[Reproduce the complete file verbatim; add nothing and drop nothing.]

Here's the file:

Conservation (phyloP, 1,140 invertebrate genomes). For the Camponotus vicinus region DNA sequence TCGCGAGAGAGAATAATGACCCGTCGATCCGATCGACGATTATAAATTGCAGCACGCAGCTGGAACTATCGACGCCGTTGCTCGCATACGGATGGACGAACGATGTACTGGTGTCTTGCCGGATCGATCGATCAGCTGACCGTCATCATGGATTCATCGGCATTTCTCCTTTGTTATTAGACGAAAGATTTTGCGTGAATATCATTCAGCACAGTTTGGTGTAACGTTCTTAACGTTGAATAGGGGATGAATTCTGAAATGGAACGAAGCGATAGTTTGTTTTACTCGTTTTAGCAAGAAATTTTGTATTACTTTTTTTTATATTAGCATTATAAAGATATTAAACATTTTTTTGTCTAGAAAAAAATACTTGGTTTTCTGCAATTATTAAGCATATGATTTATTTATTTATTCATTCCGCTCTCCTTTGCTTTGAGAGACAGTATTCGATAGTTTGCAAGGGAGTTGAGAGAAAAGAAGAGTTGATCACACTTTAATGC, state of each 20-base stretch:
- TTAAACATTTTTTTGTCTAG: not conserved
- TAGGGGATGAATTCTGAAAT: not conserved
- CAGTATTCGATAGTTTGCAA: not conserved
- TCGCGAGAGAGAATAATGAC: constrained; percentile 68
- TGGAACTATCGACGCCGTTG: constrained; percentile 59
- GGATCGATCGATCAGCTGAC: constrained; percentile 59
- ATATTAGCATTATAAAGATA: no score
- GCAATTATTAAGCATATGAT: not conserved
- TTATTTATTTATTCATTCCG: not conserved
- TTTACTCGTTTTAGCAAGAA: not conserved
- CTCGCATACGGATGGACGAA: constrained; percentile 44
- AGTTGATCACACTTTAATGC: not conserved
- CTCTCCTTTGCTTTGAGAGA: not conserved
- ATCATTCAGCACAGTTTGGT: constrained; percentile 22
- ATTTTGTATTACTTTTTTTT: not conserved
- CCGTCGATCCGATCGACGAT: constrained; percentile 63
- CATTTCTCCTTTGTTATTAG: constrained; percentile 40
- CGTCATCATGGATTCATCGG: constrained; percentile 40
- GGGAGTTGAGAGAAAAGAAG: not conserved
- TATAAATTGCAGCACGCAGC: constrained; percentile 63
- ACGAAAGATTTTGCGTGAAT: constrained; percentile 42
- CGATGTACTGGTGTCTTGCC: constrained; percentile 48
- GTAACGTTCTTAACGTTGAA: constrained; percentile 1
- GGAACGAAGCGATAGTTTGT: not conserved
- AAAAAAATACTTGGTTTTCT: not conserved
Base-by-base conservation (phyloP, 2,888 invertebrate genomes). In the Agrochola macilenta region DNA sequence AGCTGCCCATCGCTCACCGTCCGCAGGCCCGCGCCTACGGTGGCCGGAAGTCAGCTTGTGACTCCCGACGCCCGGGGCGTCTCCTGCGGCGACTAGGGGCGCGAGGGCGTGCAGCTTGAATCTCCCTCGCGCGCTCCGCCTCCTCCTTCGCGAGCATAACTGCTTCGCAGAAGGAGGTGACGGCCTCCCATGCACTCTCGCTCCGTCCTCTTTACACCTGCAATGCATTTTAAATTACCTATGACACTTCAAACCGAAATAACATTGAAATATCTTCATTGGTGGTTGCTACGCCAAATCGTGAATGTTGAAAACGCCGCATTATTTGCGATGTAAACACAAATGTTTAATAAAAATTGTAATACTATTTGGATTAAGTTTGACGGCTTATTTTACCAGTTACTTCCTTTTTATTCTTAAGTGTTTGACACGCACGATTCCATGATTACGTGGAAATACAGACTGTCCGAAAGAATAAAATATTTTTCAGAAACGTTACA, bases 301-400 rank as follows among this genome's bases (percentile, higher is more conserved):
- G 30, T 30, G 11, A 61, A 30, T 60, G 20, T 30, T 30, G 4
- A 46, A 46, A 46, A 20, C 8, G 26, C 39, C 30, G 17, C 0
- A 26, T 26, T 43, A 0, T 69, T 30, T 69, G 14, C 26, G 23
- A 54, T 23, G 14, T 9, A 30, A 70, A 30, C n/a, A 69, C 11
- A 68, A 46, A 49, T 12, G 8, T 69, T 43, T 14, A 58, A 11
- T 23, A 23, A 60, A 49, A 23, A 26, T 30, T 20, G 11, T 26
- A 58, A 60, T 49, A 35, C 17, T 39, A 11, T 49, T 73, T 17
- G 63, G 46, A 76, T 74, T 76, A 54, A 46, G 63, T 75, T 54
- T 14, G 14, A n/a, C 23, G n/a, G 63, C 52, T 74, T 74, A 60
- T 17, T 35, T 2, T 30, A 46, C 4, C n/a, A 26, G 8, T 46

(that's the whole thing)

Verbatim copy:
Conservation (phyloP, 1,140 invertebrate genomes). For the Camponotus vicinus region DNA sequence TCGCGAGAGAGAATAATGACCCGTCGATCCGATCGACGATTATAAATTGCAGCACGCAGCTGGAACTATCGACGCCGTTGCTCGCATACGGATGGACGAACGATGTACTGGTGTCTTGCCGGATCGATCGATCAGCTGACCGTCATCATGGATTCATCGGCATTTCTCCTTTGTTATTAGACGAAAGATTTTGCGTGAATATCATTCAGCACAGTTTGGTGTAACGTTCTTAACGTTGAATAGGGGATGAATTCTGAAATGGAACGAAGCGATAGTTTGTTTTACTCGTTTTAGCAAGAAATTTTGTATTACTTTTTTTTATATTAGCATTATAAAGATATTAAACATTTTTTTGTCTAGAAAAAAATACTTGGTTTTCTGCAATTATTAAGCATATGATTTATTTATTTATTCATTCCGCTCTCCTTTGCTTTGAGAGACAGTATTCGATAGTTTGCAAGGGAGTTGAGAGAAAAGAAGAGTTGATCACACTTTAATGC, state of each 20-base stretch:
- TTAAACATTTTTTTGTCTAG: not conserved
- TAGGGGATGAATTCTGAAAT: not conserved
- CAGTATTCGATAGTTTGCAA: not conserved
- TCGCGAGAGAGAATAATGAC: constrained; percentile 68
- TGGAACTATCGACGCCGTTG: constrained; percentile 59
- GGATCGATCGATCAGCTGAC: constrained; percentile 59
- ATATTAGCATTATAAAGATA: no score
- GCAATTATTAAGCATATGAT: not conserved
- TTATTTATTTATTCATTCCG: not conserved
- TTTACTCGTTTTAGCAAGAA: not conserved
- CTCGCATACGGATGGACGAA: constrained; percentile 44
- AGTTGATCACACTTTAATGC: not conserved
- CTCTCCTTTGCTTTGAGAGA: not conserved
- ATCATTCAGCACAGTTTGGT: constrained; percentile 22
- ATTTTGTATTACTTTTTTTT: not conserved
- CCGTCGATCCGATCGACGAT: constrained; percentile 63
- CATTTCTCCTTTGTTATTAG: constrained; percentile 40
- CGTCATCATGGATTCATCGG: constrained; percentile 40
- GGGAGTTGAGAGAAAAGAAG: not conserved
- TATAAATTGCAGCACGCAGC: constrained; percentile 63
- ACGAAAGATTTTGCGTGAAT: constrained; percentile 42
- CGATGTACTGGTGTCTTGCC: constrained; percentile 48
- GTAACGTTCTTAACGTTGAA: constrained; percentile 1
- GGAACGAAGCGATAGTTTGT: not conserved
- AAAAAAATACTTGGTTTTCT: not conserved
Base-by-base conservation (phyloP, 2,888 invertebrate genomes). In the Agrochola macilenta region DNA sequence AGCTGCCCATCGCTCACCGTCCGCAGGCCCGCGCCTACGGTGGCCGGAAGTCAGCTTGTGACTCCCGACGCCCGGGGCGTCTCCTGCGGCGACTAGGGGCGCGAGGGCGTGCAGCTTGAATCTCCCTCGCGCGCTCCGCCTCCTCCTTCGCGAGCATAACTGCTTCGCAGAAGGAGGTGACGGCCTCCCATGCACTCTCGCTCCGTCCTCTTTACACCTGCAATGCATTTTAAATTACCTATGACACTTCAAACCGAAATAACATTGAAATATCTTCATTGGTGGTTGCTACGCCAAATCGTGAATGTTGAAAACGCCGCATTATTTGCGATGTAAACACAAATGTTTAATAAAAATTGTAATACTATTTGGATTAAGTTTGACGGCTTATTTTACCAGTTACTTCCTTTTTATTCTTAAGTGTTTGACACGCACGATTCCATGATTACGTGGAAATACAGACTGTCCGAAAGAATAAAATATTTTTCAGAAACGTTACA, bases 301-400 rank as follows among this genome's bases (percentile, higher is more conserved):
- G 30, T 30, G 11, A 61, A 30, T 60, G 20, T 30, T 30, G 4
- A 46, A 46, A 46, A 20, C 8, G 26, C 39, C 30, G 17, C 0
- A 26, T 26, T 43, A 0, T 69, T 30, T 69, G 14, C 26, G 23
- A 54, T 23, G 14, T 9, A 30, A 70, A 30, C n/a, A 69, C 11
- A 68, A 46, A 49, T 12, G 8, T 69, T 43, T 14, A 58, A 11
- T 23, A 23, A 60, A 49, A 23, A 26, T 30, T 20, G 11, T 26
- A 58, A 60, T 49, A 35, C 17, T 39, A 11, T 49, T 73, T 17
- G 63, G 46, A 76, T 74, T 76, A 54, A 46, G 63, T 75, T 54
- T 14, G 14, A n/a, C 23, G n/a, G 63, C 52, T 74, T 74, A 60
- T 17, T 35, T 2, T 30, A 46, C 4, C n/a, A 26, G 8, T 46